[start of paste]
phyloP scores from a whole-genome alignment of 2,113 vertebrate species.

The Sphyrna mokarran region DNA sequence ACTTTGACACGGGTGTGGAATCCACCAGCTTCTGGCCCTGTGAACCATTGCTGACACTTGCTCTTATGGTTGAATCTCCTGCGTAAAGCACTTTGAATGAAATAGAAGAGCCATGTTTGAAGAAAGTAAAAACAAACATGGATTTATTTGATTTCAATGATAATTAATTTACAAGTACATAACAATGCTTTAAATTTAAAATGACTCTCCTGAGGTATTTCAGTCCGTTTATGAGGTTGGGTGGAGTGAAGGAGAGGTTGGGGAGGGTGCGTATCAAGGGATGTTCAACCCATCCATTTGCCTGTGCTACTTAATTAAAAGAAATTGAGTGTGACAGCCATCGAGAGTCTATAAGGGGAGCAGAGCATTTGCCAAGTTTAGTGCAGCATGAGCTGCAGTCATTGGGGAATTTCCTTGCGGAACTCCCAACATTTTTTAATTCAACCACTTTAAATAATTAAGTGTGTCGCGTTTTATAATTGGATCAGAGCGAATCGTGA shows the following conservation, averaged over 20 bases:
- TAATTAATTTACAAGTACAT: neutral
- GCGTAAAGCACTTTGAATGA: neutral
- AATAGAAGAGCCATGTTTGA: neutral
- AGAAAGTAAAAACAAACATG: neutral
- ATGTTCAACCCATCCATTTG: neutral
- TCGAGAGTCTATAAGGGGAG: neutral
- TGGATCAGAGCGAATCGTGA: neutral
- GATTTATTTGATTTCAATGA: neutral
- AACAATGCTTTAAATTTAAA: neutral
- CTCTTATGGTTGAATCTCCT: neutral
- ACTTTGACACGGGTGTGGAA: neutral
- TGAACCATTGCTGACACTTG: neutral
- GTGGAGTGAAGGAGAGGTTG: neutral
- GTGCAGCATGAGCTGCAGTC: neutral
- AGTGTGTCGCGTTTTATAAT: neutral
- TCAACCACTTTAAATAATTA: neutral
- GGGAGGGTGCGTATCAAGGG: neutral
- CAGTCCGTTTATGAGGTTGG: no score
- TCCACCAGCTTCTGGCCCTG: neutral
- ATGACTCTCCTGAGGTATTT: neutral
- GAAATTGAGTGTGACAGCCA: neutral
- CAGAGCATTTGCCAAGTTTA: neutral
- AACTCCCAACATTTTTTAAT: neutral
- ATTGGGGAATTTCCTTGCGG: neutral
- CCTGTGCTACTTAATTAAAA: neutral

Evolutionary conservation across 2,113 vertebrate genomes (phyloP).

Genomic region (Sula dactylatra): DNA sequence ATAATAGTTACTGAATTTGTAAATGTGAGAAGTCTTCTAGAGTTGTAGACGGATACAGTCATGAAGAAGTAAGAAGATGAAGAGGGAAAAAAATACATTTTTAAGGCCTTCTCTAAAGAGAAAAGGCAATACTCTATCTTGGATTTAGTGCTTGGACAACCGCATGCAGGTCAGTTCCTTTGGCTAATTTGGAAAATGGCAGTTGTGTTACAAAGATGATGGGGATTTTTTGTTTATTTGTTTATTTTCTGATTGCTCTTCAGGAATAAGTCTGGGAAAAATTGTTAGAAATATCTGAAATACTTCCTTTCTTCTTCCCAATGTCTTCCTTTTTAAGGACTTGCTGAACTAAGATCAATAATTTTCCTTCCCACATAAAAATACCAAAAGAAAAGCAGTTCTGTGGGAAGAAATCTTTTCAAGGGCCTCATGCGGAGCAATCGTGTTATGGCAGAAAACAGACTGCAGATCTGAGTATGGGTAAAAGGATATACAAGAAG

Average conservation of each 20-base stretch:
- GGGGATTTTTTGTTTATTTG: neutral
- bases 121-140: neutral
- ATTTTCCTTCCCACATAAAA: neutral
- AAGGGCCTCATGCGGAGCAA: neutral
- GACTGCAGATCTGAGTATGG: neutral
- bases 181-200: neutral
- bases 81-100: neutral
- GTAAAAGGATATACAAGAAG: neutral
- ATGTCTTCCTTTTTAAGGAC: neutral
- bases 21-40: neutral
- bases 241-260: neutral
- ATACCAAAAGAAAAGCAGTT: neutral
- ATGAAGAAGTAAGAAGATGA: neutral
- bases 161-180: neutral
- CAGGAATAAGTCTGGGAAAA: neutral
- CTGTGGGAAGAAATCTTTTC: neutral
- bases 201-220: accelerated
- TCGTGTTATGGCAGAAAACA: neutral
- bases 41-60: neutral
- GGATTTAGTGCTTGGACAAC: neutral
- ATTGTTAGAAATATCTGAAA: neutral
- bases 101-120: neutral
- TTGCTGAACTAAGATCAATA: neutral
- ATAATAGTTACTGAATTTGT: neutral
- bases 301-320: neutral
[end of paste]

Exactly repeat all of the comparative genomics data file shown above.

phyloP scores from a whole-genome alignment of 2,113 vertebrate species.

The Sphyrna mokarran region DNA sequence ACTTTGACACGGGTGTGGAATCCACCAGCTTCTGGCCCTGTGAACCATTGCTGACACTTGCTCTTATGGTTGAATCTCCTGCGTAAAGCACTTTGAATGAAATAGAAGAGCCATGTTTGAAGAAAGTAAAAACAAACATGGATTTATTTGATTTCAATGATAATTAATTTACAAGTACATAACAATGCTTTAAATTTAAAATGACTCTCCTGAGGTATTTCAGTCCGTTTATGAGGTTGGGTGGAGTGAAGGAGAGGTTGGGGAGGGTGCGTATCAAGGGATGTTCAACCCATCCATTTGCCTGTGCTACTTAATTAAAAGAAATTGAGTGTGACAGCCATCGAGAGTCTATAAGGGGAGCAGAGCATTTGCCAAGTTTAGTGCAGCATGAGCTGCAGTCATTGGGGAATTTCCTTGCGGAACTCCCAACATTTTTTAATTCAACCACTTTAAATAATTAAGTGTGTCGCGTTTTATAATTGGATCAGAGCGAATCGTGA shows the following conservation, averaged over 20 bases:
- TAATTAATTTACAAGTACAT: neutral
- GCGTAAAGCACTTTGAATGA: neutral
- AATAGAAGAGCCATGTTTGA: neutral
- AGAAAGTAAAAACAAACATG: neutral
- ATGTTCAACCCATCCATTTG: neutral
- TCGAGAGTCTATAAGGGGAG: neutral
- TGGATCAGAGCGAATCGTGA: neutral
- GATTTATTTGATTTCAATGA: neutral
- AACAATGCTTTAAATTTAAA: neutral
- CTCTTATGGTTGAATCTCCT: neutral
- ACTTTGACACGGGTGTGGAA: neutral
- TGAACCATTGCTGACACTTG: neutral
- GTGGAGTGAAGGAGAGGTTG: neutral
- GTGCAGCATGAGCTGCAGTC: neutral
- AGTGTGTCGCGTTTTATAAT: neutral
- TCAACCACTTTAAATAATTA: neutral
- GGGAGGGTGCGTATCAAGGG: neutral
- CAGTCCGTTTATGAGGTTGG: no score
- TCCACCAGCTTCTGGCCCTG: neutral
- ATGACTCTCCTGAGGTATTT: neutral
- GAAATTGAGTGTGACAGCCA: neutral
- CAGAGCATTTGCCAAGTTTA: neutral
- AACTCCCAACATTTTTTAAT: neutral
- ATTGGGGAATTTCCTTGCGG: neutral
- CCTGTGCTACTTAATTAAAA: neutral

Evolutionary conservation across 2,113 vertebrate genomes (phyloP).

Genomic region (Sula dactylatra): DNA sequence ATAATAGTTACTGAATTTGTAAATGTGAGAAGTCTTCTAGAGTTGTAGACGGATACAGTCATGAAGAAGTAAGAAGATGAAGAGGGAAAAAAATACATTTTTAAGGCCTTCTCTAAAGAGAAAAGGCAATACTCTATCTTGGATTTAGTGCTTGGACAACCGCATGCAGGTCAGTTCCTTTGGCTAATTTGGAAAATGGCAGTTGTGTTACAAAGATGATGGGGATTTTTTGTTTATTTGTTTATTTTCTGATTGCTCTTCAGGAATAAGTCTGGGAAAAATTGTTAGAAATATCTGAAATACTTCCTTTCTTCTTCCCAATGTCTTCCTTTTTAAGGACTTGCTGAACTAAGATCAATAATTTTCCTTCCCACATAAAAATACCAAAAGAAAAGCAGTTCTGTGGGAAGAAATCTTTTCAAGGGCCTCATGCGGAGCAATCGTGTTATGGCAGAAAACAGACTGCAGATCTGAGTATGGGTAAAAGGATATACAAGAAG

Average conservation of each 20-base stretch:
- GGGGATTTTTTGTTTATTTG: neutral
- bases 121-140: neutral
- ATTTTCCTTCCCACATAAAA: neutral
- AAGGGCCTCATGCGGAGCAA: neutral
- GACTGCAGATCTGAGTATGG: neutral
- bases 181-200: neutral
- bases 81-100: neutral
- GTAAAAGGATATACAAGAAG: neutral
- ATGTCTTCCTTTTTAAGGAC: neutral
- bases 21-40: neutral
- bases 241-260: neutral
- ATACCAAAAGAAAAGCAGTT: neutral
- ATGAAGAAGTAAGAAGATGA: neutral
- bases 161-180: neutral
- CAGGAATAAGTCTGGGAAAA: neutral
- CTGTGGGAAGAAATCTTTTC: neutral
- bases 201-220: accelerated
- TCGTGTTATGGCAGAAAACA: neutral
- bases 41-60: neutral
- GGATTTAGTGCTTGGACAAC: neutral
- ATTGTTAGAAATATCTGAAA: neutral
- bases 101-120: neutral
- TTGCTGAACTAAGATCAATA: neutral
- ATAATAGTTACTGAATTTGT: neutral
- bases 301-320: neutral